# How to interpret this regression coefficient?

I am performing a simple single variate regression on the variables crime rate (denoted by crrate) and the probability of getting arrested (denoted by prarrest). To be precise, the variables are defined as:

1. crrate: ratio of the number of crimes committed to county population
2. prarrest: 100* the ratio of arrests to offenses.

The slope coefficient value I got when I regressed crrate on prarrest is -0.067. How can this coefficient be interpreted?

My attempt:

Ceteris paribus, one percentage point increase in prarrest causes the number of crimes committed per 1000 county residents to go down by 67.

Is this interpretation correct? If not, how can it be improved?

• The slope is 0.067 or -0.067? Commented Jul 15, 2020 at 16:08
• @nrivera Sorry, it is -0.067 Commented Jul 15, 2020 at 16:23
• It's not clear to me that interpreting this regression makes any sense. You are including crimes on both sides of the equation (one side called offenses in the denominator and the other side called crimes in the numerator) so that all else equal a change in crime would imply a negative relationship which is scaled by the other variables. So I am not sure it makes much sense to interpret the coefficient until you address the endogeneity issue. Commented Jul 16, 2020 at 2:39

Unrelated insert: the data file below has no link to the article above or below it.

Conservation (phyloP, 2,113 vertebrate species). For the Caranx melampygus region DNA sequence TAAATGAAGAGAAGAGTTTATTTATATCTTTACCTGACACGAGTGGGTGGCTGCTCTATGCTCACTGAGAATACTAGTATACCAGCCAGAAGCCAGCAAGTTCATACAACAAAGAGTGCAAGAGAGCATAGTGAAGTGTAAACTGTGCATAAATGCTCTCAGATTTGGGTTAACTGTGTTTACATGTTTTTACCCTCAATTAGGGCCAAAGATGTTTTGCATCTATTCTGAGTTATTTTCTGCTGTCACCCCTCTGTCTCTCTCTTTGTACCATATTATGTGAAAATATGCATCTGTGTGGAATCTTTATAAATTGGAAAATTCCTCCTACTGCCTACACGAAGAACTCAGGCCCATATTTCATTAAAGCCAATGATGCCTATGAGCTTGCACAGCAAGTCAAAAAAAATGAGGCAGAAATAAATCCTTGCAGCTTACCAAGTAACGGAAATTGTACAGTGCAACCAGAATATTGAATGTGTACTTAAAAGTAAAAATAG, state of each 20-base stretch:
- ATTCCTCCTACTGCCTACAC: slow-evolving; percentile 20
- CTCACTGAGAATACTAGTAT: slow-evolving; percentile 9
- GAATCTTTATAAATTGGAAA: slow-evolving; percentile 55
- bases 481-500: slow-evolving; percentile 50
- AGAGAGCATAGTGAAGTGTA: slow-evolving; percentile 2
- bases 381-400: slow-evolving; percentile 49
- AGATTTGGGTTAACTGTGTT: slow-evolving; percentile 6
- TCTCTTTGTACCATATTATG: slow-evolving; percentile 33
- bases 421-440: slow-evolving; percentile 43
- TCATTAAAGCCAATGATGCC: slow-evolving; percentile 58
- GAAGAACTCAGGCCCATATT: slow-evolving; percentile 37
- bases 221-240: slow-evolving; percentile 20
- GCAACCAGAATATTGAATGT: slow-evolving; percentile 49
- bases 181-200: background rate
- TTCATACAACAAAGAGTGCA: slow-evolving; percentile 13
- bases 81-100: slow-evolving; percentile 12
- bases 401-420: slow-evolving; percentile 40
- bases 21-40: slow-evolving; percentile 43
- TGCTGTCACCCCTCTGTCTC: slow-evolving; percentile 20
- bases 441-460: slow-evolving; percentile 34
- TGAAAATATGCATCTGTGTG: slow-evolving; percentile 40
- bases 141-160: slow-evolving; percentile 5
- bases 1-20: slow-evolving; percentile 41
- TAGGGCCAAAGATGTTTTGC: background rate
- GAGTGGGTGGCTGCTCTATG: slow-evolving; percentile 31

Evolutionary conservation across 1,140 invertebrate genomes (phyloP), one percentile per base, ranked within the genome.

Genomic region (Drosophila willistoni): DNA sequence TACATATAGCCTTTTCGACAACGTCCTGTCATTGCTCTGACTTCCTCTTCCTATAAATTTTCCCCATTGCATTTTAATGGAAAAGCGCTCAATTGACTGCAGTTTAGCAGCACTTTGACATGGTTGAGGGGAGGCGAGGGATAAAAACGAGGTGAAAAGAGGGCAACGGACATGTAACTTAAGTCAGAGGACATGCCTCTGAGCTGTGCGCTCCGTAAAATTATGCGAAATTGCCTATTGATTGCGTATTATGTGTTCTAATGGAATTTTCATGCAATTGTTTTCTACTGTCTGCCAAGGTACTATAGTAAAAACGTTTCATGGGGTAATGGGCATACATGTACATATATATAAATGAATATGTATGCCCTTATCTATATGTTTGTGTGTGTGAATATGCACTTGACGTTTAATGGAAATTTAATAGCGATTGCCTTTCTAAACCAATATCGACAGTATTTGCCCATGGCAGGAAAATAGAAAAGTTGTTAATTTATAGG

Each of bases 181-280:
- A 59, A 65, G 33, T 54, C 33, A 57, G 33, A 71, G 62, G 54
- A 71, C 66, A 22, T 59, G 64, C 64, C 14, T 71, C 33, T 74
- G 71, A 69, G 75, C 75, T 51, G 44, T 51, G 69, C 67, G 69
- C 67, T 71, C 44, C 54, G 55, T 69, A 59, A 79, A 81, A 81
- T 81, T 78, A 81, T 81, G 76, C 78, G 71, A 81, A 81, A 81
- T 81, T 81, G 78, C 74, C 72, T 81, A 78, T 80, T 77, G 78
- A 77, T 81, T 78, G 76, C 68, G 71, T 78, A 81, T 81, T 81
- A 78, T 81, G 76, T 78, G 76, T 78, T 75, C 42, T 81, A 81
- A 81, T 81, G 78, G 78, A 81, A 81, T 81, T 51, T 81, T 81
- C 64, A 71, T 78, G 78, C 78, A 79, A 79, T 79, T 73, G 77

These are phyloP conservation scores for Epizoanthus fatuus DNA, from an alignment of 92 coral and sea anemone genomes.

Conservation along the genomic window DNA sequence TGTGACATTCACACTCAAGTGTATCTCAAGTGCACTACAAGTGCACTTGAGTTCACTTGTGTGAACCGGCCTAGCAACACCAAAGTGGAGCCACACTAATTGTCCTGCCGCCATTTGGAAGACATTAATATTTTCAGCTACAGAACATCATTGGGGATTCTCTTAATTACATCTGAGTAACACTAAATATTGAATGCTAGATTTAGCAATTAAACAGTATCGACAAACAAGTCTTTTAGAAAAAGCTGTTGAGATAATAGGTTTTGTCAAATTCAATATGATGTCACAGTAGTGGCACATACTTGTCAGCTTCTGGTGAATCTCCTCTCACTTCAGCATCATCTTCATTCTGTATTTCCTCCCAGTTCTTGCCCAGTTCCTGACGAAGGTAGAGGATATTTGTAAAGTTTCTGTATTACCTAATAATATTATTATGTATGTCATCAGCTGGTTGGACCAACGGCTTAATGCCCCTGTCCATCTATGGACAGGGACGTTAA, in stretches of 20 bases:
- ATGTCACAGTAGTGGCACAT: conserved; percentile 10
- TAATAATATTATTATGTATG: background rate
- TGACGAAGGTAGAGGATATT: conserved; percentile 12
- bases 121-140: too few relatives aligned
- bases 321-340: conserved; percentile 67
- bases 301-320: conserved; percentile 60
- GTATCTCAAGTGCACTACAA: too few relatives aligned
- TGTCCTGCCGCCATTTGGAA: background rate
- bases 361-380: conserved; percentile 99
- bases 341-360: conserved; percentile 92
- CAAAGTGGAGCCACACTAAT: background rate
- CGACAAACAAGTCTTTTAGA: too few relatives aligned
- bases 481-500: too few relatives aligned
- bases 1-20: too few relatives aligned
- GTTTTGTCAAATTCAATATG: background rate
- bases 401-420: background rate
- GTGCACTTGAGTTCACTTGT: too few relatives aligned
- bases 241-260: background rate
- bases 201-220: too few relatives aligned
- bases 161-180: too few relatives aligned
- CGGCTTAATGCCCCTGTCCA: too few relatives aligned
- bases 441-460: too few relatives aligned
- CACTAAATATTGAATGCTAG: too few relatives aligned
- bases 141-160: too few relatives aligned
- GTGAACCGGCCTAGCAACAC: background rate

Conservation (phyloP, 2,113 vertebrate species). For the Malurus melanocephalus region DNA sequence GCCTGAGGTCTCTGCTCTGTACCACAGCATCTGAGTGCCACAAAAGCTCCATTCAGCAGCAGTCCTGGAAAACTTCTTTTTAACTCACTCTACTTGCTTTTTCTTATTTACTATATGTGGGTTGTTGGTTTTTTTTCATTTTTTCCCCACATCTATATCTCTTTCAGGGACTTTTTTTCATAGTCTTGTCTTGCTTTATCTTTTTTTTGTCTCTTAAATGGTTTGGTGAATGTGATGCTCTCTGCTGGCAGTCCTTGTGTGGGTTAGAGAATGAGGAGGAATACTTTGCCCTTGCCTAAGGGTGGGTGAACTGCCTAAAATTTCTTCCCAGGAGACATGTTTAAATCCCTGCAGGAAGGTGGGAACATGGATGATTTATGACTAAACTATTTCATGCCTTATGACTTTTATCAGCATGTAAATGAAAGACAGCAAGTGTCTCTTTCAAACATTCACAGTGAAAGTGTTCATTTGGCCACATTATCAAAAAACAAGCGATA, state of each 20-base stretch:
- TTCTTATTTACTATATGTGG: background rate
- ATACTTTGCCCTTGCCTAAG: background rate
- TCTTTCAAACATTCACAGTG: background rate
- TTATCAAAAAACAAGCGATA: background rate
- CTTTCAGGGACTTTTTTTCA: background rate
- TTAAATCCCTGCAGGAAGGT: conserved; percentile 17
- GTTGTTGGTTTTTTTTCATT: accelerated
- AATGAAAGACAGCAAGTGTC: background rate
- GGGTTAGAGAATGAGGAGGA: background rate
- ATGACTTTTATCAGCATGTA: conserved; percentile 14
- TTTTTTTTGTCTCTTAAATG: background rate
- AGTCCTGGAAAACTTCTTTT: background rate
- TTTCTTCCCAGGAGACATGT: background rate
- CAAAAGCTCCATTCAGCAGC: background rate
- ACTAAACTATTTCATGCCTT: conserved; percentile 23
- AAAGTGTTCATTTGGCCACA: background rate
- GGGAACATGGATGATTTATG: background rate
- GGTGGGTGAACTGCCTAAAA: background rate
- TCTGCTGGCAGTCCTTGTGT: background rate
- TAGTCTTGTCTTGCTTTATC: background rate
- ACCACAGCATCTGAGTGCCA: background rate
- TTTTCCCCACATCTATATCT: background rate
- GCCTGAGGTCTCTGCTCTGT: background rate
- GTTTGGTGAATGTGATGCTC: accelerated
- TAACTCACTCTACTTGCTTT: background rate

• @AndrewM Wow, thanks for pointing that out. It seems like I need to work on my model a bit more. You have an excellent point. Commented Jul 16, 2020 at 21:57

Assuming that from the beginning you made the regression with prarrest with transformation *100 (say you have for example [0.012,0.093] and you transform it into -> [1.2,9.3], I remark this cause its critical to the interpretation).

Ceteris paribus, one percentage point increase in prarrest causes the number of crimes committed per 1000 county residents to go down by 67.

It is correct, you could se this with this approach (assuming its linear regression), taking into account the your hypothesis must have this from:

$$crrate=\hat{\beta_0}+\hat{\beta_1}(prarrest)\;\;\;\;\;$$where $$\hat{\beta_1}=-0.067$$

$$\frac{\Delta(crrate)}{\Delta(prarrest)}=-0.067 \implies \Delta(crrate)=-0.067\Delta(prarrerst)$$

Now, if $$\Delta(prarrest)=1$$ then $$\Delta(crrate)=-0.067$$.

Since prarrest is in the terms clarified from the beginning, this $$\Delta(prarrest)=1$$ means a whole percentage point increase (e.g. from 34(%) to 35(%)), then looking at the terms or the $$crrate$$ variable (#crimes/population, so for one individual of the population how many crimes are committed), a -0.067 change means a decrease in the order of 0.067 per each person, so multiplying this by 1000, would give us decrease of 67 per 1000 people. Yes, your try is correct.